Retailers such as Walmart, Target, Kroger, Albertsons and Ahold Delhaize that were building up their omnichannel infrastructures before the crisis hit sped up their timelines significantly. Companies that were further behind the curve (like Costco, Southeastern Grocers and 7-Eleven) started or expanded relationships with third-party vendors.

While there were plenty of bumps along the way (severe shortages of key products, weeklong waits for online order deliveries), most leading retailers earned praise from their brand partners for rising to the challenges they faced – although many still have work to do to become fully ready for omnicommerce.

Retailer Collaboration

The relationship between retailer and product vendor has never been contentious enough to be classified as “love-hate,” but it’s rarely been mistaken for “wedded bliss” either. Yet the need for both parties to respond quickly and efficiently to the pandemic’s impact made it even clearer than ever before that collaboration is essential to success.

And what’s driving effective retailer-manufacturer collaboration these days? Unique shopper data. With the pandemic’s circumstances leading many shoppers toward other retailers and brands, with the migration to digital commerce making personalized engagement increasingly critical, and with more and more retailers positioning themselves as bona fide media operators (see next section), accurate, actionable data has become vital. And when it comes to shopper data, Kroger has emerged as the industry’s role model, according to our respondents.

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Retail Media Networks

In a typical year, the awakening to retailers as legitimate media operators that occurred across the industry would have been, without question, the biggest story. But, of course, 2020 was no typical year.

In January, Microsoft CEO Satya Nadella told an NRF Show audience that the trend has the power to “reshape retail business models.” By July, it had made shopper marketing “a bigger business than advertising,” according to marketing maven Scott Galloway. By December, CVS Pharmacy and Walgreens had joined the networking party alongside Walmart, Kroger, Albertsons and Ahold Delhaize (not forgetting Amazon, of course).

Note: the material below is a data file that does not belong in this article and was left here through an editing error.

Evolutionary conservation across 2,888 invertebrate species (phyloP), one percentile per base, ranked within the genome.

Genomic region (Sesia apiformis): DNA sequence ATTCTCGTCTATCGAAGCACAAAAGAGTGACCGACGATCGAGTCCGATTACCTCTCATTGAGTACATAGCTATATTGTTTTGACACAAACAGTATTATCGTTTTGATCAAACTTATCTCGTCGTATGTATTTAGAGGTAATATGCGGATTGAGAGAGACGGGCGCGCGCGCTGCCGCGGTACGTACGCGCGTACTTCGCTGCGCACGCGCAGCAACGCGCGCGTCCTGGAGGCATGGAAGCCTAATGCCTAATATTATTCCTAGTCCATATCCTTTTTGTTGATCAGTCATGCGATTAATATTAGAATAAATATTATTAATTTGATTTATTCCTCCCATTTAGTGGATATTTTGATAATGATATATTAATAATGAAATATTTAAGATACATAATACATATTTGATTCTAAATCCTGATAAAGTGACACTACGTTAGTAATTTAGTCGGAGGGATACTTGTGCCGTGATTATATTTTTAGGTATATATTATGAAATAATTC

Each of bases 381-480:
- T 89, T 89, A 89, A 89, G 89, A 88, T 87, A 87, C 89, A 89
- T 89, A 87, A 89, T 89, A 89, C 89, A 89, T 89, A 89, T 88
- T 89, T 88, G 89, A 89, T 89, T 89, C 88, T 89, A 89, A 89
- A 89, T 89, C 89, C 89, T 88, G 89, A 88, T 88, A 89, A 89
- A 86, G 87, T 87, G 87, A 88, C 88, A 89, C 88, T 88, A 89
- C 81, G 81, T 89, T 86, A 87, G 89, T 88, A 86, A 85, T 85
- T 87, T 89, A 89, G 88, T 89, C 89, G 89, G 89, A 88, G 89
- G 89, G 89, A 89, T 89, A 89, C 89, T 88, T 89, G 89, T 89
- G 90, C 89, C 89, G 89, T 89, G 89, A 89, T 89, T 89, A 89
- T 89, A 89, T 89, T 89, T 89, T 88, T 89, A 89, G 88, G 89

“It’s really, really important to leverage this customer media … and connect it to national media, so that shopper marketing isn’t a discrete function off somewhere [but] a strategic imperative,” Henkel NA’s Ken Krasnow told attendees of our own Path to Purchase Expo last November.

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Walmart vs. Amazon

In the decade-long battle for supremacy between Walmart and Amazon, it appears as if the reigning champion of the CPG marketplace held its ground in 2020, defying the logical assumption that its pure-play e-commerce competitor would exploit the massive channel shift taking place. It certainly did in the eyes of our survey respondents.

Survey Methodology: In late October 2020, marketing executives at U.S.-based consumer product manufacturers were emailed a questionnaire to be completed online. The names were drawn from Path to Purchase IQ magazine subscribers, Path to Purchase Institute members and others in the EnsembleIQ database, with an emphasis on people with manager, director or senior executive titles. From those emails, 156 executives submitted surveys. Each respondent was entered into a drawing for one of four $100 Amazon gift cards. The survey was administered and the data compiled by EnsembleIQ Research Solutions.

  • Complete coverage of our annual Trends Report is published on